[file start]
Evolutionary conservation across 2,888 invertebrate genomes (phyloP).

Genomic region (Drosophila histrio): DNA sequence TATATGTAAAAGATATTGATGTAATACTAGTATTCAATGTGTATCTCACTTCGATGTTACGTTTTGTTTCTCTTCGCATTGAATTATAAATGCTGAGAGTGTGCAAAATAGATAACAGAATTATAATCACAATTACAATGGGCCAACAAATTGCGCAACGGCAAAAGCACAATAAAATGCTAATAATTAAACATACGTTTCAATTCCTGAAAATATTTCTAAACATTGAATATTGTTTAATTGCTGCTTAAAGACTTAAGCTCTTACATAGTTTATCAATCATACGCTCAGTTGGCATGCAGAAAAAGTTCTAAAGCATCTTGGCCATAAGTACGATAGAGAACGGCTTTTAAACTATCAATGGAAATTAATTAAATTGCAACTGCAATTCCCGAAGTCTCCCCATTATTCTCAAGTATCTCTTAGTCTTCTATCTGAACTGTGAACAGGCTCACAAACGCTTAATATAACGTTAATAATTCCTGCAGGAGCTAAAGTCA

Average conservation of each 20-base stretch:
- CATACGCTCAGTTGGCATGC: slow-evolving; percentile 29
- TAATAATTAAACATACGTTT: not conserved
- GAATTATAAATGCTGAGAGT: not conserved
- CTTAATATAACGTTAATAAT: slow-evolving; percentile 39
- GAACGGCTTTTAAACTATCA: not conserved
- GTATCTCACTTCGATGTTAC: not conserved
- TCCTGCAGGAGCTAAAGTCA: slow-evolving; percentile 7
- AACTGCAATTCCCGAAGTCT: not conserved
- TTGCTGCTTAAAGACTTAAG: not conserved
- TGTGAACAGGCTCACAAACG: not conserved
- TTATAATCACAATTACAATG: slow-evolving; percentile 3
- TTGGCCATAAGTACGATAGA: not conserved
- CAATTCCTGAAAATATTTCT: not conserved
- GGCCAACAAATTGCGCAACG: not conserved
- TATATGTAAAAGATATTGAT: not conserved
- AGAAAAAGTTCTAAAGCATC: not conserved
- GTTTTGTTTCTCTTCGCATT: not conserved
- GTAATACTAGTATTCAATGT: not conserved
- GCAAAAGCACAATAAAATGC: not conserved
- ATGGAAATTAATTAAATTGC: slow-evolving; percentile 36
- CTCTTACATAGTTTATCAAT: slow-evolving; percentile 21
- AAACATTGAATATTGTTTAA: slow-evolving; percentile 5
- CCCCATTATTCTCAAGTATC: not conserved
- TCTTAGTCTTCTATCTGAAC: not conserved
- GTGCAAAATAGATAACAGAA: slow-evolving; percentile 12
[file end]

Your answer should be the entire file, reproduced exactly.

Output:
Evolutionary conservation across 2,888 invertebrate genomes (phyloP).

Genomic region (Drosophila histrio): DNA sequence TATATGTAAAAGATATTGATGTAATACTAGTATTCAATGTGTATCTCACTTCGATGTTACGTTTTGTTTCTCTTCGCATTGAATTATAAATGCTGAGAGTGTGCAAAATAGATAACAGAATTATAATCACAATTACAATGGGCCAACAAATTGCGCAACGGCAAAAGCACAATAAAATGCTAATAATTAAACATACGTTTCAATTCCTGAAAATATTTCTAAACATTGAATATTGTTTAATTGCTGCTTAAAGACTTAAGCTCTTACATAGTTTATCAATCATACGCTCAGTTGGCATGCAGAAAAAGTTCTAAAGCATCTTGGCCATAAGTACGATAGAGAACGGCTTTTAAACTATCAATGGAAATTAATTAAATTGCAACTGCAATTCCCGAAGTCTCCCCATTATTCTCAAGTATCTCTTAGTCTTCTATCTGAACTGTGAACAGGCTCACAAACGCTTAATATAACGTTAATAATTCCTGCAGGAGCTAAAGTCA

Average conservation of each 20-base stretch:
- CATACGCTCAGTTGGCATGC: slow-evolving; percentile 29
- TAATAATTAAACATACGTTT: not conserved
- GAATTATAAATGCTGAGAGT: not conserved
- CTTAATATAACGTTAATAAT: slow-evolving; percentile 39
- GAACGGCTTTTAAACTATCA: not conserved
- GTATCTCACTTCGATGTTAC: not conserved
- TCCTGCAGGAGCTAAAGTCA: slow-evolving; percentile 7
- AACTGCAATTCCCGAAGTCT: not conserved
- TTGCTGCTTAAAGACTTAAG: not conserved
- TGTGAACAGGCTCACAAACG: not conserved
- TTATAATCACAATTACAATG: slow-evolving; percentile 3
- TTGGCCATAAGTACGATAGA: not conserved
- CAATTCCTGAAAATATTTCT: not conserved
- GGCCAACAAATTGCGCAACG: not conserved
- TATATGTAAAAGATATTGAT: not conserved
- AGAAAAAGTTCTAAAGCATC: not conserved
- GTTTTGTTTCTCTTCGCATT: not conserved
- GTAATACTAGTATTCAATGT: not conserved
- GCAAAAGCACAATAAAATGC: not conserved
- ATGGAAATTAATTAAATTGC: slow-evolving; percentile 36
- CTCTTACATAGTTTATCAAT: slow-evolving; percentile 21
- AAACATTGAATATTGTTTAA: slow-evolving; percentile 5
- CCCCATTATTCTCAAGTATC: not conserved
- TCTTAGTCTTCTATCTGAAC: not conserved
- GTGCAAAATAGATAACAGAA: slow-evolving; percentile 12